Sunday, February 15, 2009

How Sick Is My Valley?

In 3 years, valley hospitals sell 1.32 crore OPD ticket
Kashmiris spend Rs 1000 crore on drug purchase annually.
NASEER A GANAI
Srinagar, Feb 14: The figures are staggering: For last three years 16 lakh OPD tickets have been sold by the Sheri Kashmir Institute of the Medical Sciences (SKIMS.) The Associated Hospital of the Government Medical College Srinagar has sold nearly 36.81 lakh OPD tickets in last three years. The Health Department has sold over 80 lakh tickets in past three years.
ANNUAL FIGURES 
In 2008, the SKIMS sold 735359 OPD tickets, highest in four years. In the same year the Government Medical College has sold 129500 tickets improving one lakh on previous years figure. In 2007-2008, 64 lakh OPD tickets were sold by the Health Department.    
 The controversial census of 2001 describes the population of the valley 54 lakhs. “The figures indicate that people visit hospitals in large numbers,” says a consultant in GMC. He however said that the sale of OPD tickets doesn’t mean that equal number of people have visited the hospital. He said on one OPD ticket patient visits hospital at least three times.
DRUG SALE 
With large number of people visiting the hospitals, Kashmir has become heaven for drug companies as well. The deputy drug controller Nazir Ahmad Wani says there are 11000 chemist and wholesalers in Kashmir. He says annually they do the business of over Rs 300 crores in Kashmir valley. However, Fayaz Ahmad Azad the General Secretary of the Chemists and Distributors Association says drug companies do business upto Rs 600 crore annually in Kashmir Valley. 
 Last year a leading pharmaceutical company owner in Srinagar had stated that people in Kashmir annually consume drugs worth Rs 1000 crore. Last year the Health Department has purchased drugs worth Rs 8.9 crores.
IS SITUATION ALARMING?
 The Principal Government Medical College Dr Mushtaq Ahmad Shah doesn’t describe the situation as alarming. He says people are aware about their health problems and they visit the SKIMS and the GMC and its associated hospital knowing well that they would get better health care facility there. “At the district level people usually don’t get the better facilities and this prompts them to visit the SKIMS and the associated hospitals of GMC,” Dr Shah said. He however said the flow of patients was causing problem for the hospitals. “If we start taking patients on referrals from the districts hospital that would help to improve the health system and reduce the burden on the SKIMS and the associated hospitals of the GMC,” Shah said.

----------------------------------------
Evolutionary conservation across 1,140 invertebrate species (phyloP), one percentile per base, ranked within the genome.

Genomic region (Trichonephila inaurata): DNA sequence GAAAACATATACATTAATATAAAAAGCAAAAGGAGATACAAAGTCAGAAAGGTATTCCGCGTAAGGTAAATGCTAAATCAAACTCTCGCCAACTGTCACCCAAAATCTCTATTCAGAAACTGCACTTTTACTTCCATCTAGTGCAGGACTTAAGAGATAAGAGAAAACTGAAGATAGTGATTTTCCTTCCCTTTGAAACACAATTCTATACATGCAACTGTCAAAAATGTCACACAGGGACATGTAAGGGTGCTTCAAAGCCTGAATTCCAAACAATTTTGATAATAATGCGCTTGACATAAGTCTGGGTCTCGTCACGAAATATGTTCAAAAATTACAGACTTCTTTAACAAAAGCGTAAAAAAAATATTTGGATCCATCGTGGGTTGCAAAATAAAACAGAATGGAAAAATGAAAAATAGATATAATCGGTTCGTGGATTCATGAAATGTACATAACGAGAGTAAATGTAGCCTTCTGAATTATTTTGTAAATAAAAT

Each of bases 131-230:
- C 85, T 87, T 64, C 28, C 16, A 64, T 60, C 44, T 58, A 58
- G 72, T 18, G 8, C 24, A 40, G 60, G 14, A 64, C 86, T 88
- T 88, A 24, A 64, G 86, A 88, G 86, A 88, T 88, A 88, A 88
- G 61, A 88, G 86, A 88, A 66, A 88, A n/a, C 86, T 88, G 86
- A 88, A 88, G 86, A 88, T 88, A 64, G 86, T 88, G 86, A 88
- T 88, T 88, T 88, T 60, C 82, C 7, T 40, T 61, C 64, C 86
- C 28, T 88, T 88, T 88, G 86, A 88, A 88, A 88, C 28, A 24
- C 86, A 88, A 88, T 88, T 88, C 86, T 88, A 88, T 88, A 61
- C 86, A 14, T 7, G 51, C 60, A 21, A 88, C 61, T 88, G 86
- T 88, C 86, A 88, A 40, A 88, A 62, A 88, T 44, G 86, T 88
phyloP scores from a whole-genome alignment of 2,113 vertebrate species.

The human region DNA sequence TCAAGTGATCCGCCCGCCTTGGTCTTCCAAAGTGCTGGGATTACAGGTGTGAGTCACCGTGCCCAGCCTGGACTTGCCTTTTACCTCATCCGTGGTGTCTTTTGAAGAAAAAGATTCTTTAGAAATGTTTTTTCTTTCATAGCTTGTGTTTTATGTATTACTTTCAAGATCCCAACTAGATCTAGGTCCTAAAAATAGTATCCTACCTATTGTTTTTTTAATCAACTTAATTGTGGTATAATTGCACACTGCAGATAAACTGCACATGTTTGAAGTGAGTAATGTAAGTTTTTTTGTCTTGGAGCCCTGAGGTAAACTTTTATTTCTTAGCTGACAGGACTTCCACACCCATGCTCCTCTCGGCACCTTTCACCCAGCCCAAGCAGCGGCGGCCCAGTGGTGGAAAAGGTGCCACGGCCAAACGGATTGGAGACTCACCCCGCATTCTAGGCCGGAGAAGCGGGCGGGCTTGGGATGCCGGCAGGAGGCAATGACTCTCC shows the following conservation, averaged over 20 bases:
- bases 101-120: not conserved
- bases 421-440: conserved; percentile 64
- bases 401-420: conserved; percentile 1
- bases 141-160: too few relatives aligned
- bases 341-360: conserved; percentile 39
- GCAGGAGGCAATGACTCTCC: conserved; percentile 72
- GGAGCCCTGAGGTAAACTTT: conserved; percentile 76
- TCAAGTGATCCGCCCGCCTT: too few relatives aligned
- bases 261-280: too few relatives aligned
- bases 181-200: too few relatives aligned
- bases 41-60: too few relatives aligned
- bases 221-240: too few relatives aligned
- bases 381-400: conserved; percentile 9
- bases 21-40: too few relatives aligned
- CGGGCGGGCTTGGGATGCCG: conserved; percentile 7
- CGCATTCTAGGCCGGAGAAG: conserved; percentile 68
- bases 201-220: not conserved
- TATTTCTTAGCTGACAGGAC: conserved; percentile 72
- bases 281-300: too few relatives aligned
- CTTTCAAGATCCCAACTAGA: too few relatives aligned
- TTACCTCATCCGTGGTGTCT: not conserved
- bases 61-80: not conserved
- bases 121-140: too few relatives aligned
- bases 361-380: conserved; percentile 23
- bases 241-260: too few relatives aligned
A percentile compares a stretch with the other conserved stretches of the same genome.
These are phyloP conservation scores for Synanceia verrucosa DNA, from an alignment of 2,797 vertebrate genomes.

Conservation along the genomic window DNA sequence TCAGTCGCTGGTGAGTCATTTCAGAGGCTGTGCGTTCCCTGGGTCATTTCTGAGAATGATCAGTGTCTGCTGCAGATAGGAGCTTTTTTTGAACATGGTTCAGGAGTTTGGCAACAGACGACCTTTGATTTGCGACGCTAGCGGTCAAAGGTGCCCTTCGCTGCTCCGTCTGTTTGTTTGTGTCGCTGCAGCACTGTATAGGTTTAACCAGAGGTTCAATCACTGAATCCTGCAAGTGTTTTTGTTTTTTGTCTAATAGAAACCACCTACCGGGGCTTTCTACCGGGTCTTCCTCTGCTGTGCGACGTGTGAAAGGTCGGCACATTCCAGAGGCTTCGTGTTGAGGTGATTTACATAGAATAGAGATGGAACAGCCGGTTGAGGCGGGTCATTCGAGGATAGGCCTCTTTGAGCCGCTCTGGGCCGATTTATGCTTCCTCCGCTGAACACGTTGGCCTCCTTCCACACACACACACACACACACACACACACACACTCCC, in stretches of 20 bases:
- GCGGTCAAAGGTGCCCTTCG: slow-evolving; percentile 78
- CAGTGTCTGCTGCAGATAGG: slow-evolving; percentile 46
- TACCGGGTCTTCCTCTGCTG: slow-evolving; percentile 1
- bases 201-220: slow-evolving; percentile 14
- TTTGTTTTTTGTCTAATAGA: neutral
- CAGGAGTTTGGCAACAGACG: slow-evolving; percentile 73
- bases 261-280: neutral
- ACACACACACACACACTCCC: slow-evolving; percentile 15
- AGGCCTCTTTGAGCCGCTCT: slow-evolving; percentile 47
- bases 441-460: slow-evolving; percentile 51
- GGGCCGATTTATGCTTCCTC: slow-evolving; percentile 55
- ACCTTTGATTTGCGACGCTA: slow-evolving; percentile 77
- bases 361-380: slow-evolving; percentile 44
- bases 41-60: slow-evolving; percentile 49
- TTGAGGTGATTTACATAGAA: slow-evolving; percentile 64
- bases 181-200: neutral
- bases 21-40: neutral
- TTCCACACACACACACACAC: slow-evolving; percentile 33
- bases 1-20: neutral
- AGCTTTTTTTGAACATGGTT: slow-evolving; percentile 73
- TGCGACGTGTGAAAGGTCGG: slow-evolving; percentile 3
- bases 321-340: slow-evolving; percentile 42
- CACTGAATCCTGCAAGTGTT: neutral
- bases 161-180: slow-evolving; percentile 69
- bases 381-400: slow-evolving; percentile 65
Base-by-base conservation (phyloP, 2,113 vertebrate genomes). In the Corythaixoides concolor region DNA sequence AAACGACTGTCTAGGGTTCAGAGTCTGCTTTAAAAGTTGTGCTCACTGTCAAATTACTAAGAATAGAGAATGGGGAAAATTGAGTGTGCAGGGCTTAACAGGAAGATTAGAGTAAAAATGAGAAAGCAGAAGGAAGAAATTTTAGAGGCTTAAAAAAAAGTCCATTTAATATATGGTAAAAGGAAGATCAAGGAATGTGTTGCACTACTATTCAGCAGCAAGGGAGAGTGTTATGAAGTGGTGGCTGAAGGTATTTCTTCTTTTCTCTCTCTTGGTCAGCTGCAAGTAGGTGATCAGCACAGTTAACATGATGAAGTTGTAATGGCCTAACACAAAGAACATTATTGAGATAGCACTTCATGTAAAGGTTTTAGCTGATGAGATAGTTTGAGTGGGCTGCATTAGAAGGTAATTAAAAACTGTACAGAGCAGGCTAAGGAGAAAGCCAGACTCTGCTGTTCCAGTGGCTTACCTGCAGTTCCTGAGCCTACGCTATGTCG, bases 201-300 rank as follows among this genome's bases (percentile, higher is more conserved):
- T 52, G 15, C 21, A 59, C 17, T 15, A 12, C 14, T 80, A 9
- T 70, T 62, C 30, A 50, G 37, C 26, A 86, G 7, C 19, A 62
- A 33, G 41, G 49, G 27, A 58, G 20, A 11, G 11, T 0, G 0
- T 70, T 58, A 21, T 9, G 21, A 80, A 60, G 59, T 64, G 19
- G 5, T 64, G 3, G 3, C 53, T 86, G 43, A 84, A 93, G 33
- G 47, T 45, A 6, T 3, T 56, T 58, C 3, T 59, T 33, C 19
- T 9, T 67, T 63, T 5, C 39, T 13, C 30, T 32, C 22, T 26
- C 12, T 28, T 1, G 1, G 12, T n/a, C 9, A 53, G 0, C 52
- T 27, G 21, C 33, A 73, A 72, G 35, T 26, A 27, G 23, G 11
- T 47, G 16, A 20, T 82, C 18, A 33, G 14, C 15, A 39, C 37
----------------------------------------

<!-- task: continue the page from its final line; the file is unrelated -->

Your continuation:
He said associated hospital of GMC being tertiary care hospitals cater 35 percent of Kashmir valley. Senior doctors of GMC said that the patients seen by the tertiary care GMC and associated hospital and the SKIMS are huge considering their manpower and infrastructure. “There is some thing seriously wrong with the system and it has to be set in order,” said a consultant.
 The senior doctors of SKIMS said the day the SKIMS and the GMC would refuse to see patients without referrals that day would expose the Health system in Kashmir. 
  “It is not well for the SKIMS. The SKIMS is the institute for the research purpose and it is meant to see only referral patients and emergency cases,” said a senior doctor of the SKIMS pleading anonymity. He said patients who visit without referrals to the SKIMS is “huge burden on the hospital.” 
 The Director Health Kashmir Dr Muzaffer agrees that the tertiary care hospitals are over-burdened. He says there is need to create 300 bed hospitals at the district level and recruit specialists. He said there was need to infuse more manpower and infrastructure in rural health sector.
HALF-BAKED RESEARCH 
 A senior doctor of SKIMS has other view on the issue. He said for past so many years doctors come up with researches that have no basis like stating 40 percent youth from 25-40 age group are suffering from diabetes. “I think such claims create panic and people rush to hospitals,” said a senior doctor of SKIMS pleading anonymity.
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